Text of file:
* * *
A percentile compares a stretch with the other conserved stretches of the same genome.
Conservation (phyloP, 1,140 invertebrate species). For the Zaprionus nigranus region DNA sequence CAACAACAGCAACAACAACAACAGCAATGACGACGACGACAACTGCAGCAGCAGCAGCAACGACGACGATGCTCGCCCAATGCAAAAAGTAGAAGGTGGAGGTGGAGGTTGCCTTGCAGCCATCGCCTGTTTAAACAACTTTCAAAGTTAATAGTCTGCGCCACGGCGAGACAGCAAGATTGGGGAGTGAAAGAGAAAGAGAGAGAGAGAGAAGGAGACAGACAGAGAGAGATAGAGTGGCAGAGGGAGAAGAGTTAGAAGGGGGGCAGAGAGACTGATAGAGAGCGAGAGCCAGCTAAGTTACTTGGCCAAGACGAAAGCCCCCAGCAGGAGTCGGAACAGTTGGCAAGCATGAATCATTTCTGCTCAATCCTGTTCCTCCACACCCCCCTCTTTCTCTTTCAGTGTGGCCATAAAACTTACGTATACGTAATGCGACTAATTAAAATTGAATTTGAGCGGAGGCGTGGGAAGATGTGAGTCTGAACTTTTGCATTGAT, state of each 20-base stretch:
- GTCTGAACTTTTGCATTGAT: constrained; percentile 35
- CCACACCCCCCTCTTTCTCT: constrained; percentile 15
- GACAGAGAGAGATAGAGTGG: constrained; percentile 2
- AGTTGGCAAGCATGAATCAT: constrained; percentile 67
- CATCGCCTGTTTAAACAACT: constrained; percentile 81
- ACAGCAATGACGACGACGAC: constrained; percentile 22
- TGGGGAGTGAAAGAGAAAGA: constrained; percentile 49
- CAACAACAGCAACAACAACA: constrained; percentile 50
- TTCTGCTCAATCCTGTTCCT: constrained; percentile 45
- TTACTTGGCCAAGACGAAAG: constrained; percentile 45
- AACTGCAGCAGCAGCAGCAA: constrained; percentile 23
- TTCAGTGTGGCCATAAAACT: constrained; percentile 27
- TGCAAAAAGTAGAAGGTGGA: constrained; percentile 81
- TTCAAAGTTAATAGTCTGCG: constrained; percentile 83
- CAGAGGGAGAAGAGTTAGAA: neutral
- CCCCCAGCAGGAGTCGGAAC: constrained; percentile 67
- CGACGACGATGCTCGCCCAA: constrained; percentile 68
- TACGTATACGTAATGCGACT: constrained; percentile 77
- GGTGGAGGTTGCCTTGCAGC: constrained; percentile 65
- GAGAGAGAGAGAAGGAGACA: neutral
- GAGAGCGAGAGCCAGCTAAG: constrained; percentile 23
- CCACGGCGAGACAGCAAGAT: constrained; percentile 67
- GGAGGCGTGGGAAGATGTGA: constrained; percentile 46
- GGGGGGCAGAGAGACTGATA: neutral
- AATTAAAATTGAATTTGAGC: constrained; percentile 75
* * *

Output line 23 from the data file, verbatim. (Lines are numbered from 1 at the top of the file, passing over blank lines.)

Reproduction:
- GAGAGCGAGAGCCAGCTAAG: constrained; percentile 23